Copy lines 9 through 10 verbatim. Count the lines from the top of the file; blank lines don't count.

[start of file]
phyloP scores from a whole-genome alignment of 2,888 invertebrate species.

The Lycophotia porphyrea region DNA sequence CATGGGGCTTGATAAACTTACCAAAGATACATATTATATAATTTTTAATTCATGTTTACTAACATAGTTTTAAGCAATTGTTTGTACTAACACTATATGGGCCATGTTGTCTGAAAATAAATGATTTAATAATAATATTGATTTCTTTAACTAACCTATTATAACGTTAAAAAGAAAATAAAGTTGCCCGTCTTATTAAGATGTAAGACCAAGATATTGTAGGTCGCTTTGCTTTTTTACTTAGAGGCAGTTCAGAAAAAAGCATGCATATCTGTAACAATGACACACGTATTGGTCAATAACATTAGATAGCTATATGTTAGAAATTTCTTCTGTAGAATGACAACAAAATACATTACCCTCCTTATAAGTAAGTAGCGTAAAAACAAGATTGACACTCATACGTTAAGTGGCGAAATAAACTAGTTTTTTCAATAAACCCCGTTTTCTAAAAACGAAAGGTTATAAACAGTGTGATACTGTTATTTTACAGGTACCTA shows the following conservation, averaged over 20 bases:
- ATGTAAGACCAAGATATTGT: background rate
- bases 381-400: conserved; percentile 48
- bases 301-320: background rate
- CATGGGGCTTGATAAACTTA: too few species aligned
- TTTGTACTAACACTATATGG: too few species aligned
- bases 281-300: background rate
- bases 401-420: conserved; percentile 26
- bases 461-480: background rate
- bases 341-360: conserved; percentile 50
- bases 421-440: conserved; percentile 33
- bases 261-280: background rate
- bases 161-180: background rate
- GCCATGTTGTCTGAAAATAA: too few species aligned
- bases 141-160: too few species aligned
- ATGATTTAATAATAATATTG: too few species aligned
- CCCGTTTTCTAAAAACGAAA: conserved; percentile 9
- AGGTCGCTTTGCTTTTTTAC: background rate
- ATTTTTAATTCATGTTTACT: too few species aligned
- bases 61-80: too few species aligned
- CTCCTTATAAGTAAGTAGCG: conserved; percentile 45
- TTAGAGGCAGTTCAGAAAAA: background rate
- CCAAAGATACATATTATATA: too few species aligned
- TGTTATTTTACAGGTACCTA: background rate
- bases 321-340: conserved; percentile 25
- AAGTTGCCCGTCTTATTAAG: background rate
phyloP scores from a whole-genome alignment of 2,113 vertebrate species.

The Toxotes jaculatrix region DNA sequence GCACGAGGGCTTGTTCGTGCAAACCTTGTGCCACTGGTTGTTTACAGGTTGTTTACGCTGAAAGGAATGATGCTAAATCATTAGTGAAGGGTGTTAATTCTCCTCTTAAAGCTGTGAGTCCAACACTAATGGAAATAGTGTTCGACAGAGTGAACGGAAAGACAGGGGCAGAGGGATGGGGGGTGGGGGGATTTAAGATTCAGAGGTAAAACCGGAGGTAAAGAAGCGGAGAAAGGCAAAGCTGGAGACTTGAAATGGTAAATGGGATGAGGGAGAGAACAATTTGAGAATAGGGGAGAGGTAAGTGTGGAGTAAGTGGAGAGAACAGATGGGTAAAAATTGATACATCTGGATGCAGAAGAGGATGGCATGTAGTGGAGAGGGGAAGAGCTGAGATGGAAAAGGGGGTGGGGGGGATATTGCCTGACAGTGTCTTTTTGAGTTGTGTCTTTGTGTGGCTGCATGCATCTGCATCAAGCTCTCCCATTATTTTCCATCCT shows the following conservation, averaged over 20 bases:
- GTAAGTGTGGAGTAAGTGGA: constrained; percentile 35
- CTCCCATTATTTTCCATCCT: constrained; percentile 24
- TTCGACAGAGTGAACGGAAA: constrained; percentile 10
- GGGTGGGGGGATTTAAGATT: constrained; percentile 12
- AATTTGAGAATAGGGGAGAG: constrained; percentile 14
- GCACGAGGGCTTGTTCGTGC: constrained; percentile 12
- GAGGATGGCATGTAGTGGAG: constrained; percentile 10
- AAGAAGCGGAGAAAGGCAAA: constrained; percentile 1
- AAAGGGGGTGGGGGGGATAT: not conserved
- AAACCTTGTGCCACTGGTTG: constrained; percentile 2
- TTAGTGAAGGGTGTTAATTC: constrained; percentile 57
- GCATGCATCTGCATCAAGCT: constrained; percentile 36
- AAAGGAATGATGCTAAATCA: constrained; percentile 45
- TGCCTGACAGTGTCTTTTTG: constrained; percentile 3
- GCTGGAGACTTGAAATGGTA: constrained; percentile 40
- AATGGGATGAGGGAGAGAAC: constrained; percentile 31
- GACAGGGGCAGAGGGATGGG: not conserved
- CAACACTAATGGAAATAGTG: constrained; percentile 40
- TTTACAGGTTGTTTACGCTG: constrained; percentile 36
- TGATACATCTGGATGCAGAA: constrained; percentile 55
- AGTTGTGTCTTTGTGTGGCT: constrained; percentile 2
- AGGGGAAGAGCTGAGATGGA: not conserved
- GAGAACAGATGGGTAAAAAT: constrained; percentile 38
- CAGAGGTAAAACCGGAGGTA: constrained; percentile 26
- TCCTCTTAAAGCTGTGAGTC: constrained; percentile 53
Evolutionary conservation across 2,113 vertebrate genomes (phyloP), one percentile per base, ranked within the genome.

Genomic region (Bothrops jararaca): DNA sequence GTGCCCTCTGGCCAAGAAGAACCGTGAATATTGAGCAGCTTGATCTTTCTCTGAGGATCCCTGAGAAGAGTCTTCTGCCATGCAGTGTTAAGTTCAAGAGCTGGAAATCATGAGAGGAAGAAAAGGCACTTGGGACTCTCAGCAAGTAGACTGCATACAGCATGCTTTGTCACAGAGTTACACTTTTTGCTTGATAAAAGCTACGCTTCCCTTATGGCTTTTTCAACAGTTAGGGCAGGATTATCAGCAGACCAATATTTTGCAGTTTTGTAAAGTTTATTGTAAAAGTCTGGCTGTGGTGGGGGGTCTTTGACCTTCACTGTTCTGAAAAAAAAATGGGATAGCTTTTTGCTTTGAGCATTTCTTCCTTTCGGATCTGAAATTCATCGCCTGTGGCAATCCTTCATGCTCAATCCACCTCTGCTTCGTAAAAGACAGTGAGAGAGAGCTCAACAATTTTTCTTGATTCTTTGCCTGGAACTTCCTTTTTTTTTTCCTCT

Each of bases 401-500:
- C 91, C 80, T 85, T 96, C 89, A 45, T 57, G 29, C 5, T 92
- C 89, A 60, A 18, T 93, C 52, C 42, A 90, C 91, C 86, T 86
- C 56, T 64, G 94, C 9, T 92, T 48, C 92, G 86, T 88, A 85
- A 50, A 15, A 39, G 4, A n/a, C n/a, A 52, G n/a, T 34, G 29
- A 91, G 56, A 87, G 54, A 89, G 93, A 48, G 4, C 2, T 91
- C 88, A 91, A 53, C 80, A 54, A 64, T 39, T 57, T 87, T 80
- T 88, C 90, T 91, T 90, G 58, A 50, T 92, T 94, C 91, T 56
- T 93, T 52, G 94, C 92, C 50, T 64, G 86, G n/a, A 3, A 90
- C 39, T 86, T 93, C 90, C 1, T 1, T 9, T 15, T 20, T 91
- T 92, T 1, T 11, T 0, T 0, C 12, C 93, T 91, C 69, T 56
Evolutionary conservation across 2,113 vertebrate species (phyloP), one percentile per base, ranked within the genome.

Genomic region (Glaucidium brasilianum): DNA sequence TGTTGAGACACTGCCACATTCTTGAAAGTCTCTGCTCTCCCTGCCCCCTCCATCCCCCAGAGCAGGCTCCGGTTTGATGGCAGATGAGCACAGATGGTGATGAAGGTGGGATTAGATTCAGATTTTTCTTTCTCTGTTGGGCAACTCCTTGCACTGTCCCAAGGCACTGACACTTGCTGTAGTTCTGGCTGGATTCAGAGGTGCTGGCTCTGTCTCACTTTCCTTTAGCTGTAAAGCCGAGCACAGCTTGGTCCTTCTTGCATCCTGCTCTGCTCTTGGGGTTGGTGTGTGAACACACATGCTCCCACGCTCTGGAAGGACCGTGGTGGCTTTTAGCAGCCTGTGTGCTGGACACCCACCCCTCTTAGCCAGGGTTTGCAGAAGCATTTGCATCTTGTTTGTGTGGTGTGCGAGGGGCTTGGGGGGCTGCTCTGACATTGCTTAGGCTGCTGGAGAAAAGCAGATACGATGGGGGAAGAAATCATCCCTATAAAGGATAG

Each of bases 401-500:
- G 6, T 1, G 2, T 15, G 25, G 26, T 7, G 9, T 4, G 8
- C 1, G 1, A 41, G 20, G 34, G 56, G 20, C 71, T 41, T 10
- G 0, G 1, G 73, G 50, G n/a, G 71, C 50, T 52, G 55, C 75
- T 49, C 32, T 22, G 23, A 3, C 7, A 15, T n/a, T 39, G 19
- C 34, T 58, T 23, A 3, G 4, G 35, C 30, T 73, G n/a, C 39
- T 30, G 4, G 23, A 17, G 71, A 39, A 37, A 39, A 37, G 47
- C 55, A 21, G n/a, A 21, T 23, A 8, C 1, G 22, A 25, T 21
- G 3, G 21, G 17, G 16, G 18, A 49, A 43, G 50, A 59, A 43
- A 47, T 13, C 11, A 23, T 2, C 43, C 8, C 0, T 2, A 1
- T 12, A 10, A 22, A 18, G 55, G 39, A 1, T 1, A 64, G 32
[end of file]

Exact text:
- bases 401-420: conserved; percentile 26
- bases 461-480: background rate